If they didn't, is there some way they can improve their DRIPS or WARP factor? Or do DRIPS and WARP factor have just as much luck involved as meaningless stats like Runs, Wins, and Losses.
   236. AJMcCringleberry Posted: April 10, 2004 at 07:14 PM (#490054)
Way to dodge the question, backlasher.
   237. Astro Logical Sign Stealer Posted: April 10, 2004 at 07:18 PM (#490055)
Why do they need a different name? They're looking for truth, too. If you think they're wrong, that doesn't mean they're not looking.

Because as a class, which includes many other members, I do take offense at their hubris, and they all participate in systematic wrongs.


This is a not a reason they aren't sabermetricians or need another name. It sounds like you just got your feelings hurt somewhere. You'll broaden the horizon of your experiences if you can learn look past attitude to content. Note, though, that received wisdom doesn't come down easily, and sometimes snarkiness is the proper response to a refusal to question your assumptions.

I just listened to Tracy Ringolsby defend his anti-Moneyball stance, and he was certainly offensive and snarky to those that disagreed with him. (Wait, does that make him a sabermetrician?) Never mind.

I said I like having Ross here. Some of the best statements of sound sabermetric principles have come in direct response to him.

I disagree that Primer hasn't been willing to challenge received notions. I think we're in the middle of that right now, for instance. The most frequent contributors tend to agree on method, so the frequency of such events is probably rare. But don't take every smart ass comment as core sabermetics.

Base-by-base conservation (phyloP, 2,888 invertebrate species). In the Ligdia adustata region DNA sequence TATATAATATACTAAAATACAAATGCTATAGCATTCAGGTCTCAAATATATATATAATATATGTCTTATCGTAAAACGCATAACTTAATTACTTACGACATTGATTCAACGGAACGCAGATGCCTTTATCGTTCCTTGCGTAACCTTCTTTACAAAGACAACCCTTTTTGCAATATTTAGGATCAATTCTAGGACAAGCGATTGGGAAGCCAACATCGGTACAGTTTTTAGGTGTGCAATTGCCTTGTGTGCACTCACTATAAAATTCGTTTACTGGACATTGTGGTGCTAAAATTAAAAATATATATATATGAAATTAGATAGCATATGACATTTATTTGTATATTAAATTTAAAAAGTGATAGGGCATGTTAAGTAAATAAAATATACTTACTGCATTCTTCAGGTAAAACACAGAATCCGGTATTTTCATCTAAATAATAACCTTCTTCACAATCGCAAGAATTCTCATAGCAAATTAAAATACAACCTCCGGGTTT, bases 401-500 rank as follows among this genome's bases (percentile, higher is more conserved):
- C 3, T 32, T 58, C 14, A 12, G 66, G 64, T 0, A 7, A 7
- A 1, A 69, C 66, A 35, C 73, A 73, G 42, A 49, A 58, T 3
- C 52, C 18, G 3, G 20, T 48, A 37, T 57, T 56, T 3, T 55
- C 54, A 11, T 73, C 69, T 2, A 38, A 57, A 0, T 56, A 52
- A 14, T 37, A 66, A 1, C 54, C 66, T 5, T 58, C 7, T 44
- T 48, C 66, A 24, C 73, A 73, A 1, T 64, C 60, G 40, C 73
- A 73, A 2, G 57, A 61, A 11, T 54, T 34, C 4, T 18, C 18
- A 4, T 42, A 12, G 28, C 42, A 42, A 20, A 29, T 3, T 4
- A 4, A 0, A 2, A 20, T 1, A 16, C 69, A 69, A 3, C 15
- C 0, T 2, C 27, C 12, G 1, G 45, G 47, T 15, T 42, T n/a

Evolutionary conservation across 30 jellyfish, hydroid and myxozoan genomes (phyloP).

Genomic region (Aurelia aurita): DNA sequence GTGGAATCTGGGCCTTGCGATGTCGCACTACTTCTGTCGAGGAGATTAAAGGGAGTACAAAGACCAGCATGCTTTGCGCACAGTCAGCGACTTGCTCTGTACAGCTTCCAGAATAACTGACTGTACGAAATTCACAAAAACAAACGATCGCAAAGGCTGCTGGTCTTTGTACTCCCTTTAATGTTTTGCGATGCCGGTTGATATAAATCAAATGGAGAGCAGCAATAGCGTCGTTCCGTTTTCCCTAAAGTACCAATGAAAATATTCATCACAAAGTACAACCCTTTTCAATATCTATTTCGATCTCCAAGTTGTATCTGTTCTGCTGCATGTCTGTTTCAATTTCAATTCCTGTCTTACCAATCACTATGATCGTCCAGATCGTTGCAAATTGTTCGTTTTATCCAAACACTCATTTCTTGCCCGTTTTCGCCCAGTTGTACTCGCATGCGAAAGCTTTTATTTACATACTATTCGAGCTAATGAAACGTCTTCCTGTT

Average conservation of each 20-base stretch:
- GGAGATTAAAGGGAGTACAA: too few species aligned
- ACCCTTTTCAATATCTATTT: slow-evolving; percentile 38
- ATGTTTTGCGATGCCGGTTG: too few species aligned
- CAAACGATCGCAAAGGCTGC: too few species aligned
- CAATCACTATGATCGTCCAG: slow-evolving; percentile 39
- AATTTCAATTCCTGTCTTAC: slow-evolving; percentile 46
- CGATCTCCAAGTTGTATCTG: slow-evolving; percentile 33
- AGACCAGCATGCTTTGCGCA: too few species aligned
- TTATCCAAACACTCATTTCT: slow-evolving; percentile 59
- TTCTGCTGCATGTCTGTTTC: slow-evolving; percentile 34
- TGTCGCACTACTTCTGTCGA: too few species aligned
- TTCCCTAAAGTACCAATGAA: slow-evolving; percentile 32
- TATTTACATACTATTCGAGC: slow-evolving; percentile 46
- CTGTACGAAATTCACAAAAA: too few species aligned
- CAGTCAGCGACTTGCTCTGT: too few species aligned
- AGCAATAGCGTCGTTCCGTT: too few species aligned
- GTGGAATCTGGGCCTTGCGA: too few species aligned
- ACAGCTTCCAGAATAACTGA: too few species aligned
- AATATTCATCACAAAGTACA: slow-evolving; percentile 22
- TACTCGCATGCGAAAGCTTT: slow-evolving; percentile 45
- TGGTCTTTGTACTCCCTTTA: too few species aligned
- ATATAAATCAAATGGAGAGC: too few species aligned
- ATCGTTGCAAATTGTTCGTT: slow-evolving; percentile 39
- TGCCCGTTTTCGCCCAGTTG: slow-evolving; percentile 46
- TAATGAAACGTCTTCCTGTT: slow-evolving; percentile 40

Are you willing to talk about some basic sabermetric ideas? How about the idea that winning games is what it's all about, and scoring more runs than your opponent is the only way to do that. As a consequences, the more directly a statistic correlates or explains runs scoring or prevention, the more important it is. Batting average turns out to be a poor explainer. This was certainly a surprise to me when I saw the numbers for the first time, but further evidence outweighed my initial resistance. Is this obvious to you? False? Or is this an acceptable part of sabermetrics? Is this interesting to you? What if we promise not to exude hubris on you?
   238. Backlasher Posted: April 10, 2004 at 07:19 PM (#490056)
I also said that statheads say that Beane didn't say "crapshoot."

Your right, Dr. Fever, nobody has ever said it was Michael Lewis. I'm sure the Primer authors will delete the earlier post in this very thread.

I thought you said the A's rode in on the backs of the big 3, at least two of whom were not drafted by Alderson.

That was then and this is now!


Ok, I'm willing to admit I was wrong if you show me that I'm wrong. From the top of my head, the A's players that were present for the whole run were:

Tejeda